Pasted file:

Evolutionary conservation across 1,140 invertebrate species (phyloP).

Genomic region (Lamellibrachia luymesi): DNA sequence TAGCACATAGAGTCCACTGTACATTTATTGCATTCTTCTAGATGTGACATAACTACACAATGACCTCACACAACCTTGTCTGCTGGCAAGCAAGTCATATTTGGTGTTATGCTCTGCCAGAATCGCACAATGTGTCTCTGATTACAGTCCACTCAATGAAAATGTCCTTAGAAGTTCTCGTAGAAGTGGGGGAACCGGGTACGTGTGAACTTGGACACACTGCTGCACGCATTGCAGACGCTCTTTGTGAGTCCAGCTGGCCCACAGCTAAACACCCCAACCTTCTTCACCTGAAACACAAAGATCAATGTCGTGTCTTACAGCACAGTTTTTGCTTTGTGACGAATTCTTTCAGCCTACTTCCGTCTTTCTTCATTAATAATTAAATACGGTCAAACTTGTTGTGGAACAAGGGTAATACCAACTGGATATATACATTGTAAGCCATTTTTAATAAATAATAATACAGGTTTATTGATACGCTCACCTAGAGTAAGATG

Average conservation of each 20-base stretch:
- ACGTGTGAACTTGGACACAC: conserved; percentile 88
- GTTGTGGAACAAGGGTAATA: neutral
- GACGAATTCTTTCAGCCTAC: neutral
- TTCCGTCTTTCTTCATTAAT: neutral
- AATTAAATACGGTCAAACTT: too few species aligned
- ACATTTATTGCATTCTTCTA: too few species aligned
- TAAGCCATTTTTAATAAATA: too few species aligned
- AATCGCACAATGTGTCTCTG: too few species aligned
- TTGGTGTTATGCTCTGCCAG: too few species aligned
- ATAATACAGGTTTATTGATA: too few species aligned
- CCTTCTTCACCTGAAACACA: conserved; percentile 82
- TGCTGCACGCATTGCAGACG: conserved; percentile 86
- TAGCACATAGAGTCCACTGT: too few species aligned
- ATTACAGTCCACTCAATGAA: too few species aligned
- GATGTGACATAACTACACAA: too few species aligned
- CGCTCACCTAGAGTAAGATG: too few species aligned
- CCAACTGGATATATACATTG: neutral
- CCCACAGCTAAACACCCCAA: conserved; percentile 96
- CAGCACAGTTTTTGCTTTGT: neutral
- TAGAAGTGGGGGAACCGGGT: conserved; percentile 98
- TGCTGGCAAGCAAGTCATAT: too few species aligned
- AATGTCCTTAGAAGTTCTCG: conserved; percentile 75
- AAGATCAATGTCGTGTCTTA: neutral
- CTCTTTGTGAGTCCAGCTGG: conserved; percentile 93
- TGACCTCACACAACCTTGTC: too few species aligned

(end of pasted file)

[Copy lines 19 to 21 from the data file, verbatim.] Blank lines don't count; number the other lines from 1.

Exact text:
- CGCTCACCTAGAGTAAGATG: too few species aligned
- CCAACTGGATATATACATTG: neutral
- CCCACAGCTAAACACCCCAA: conserved; percentile 96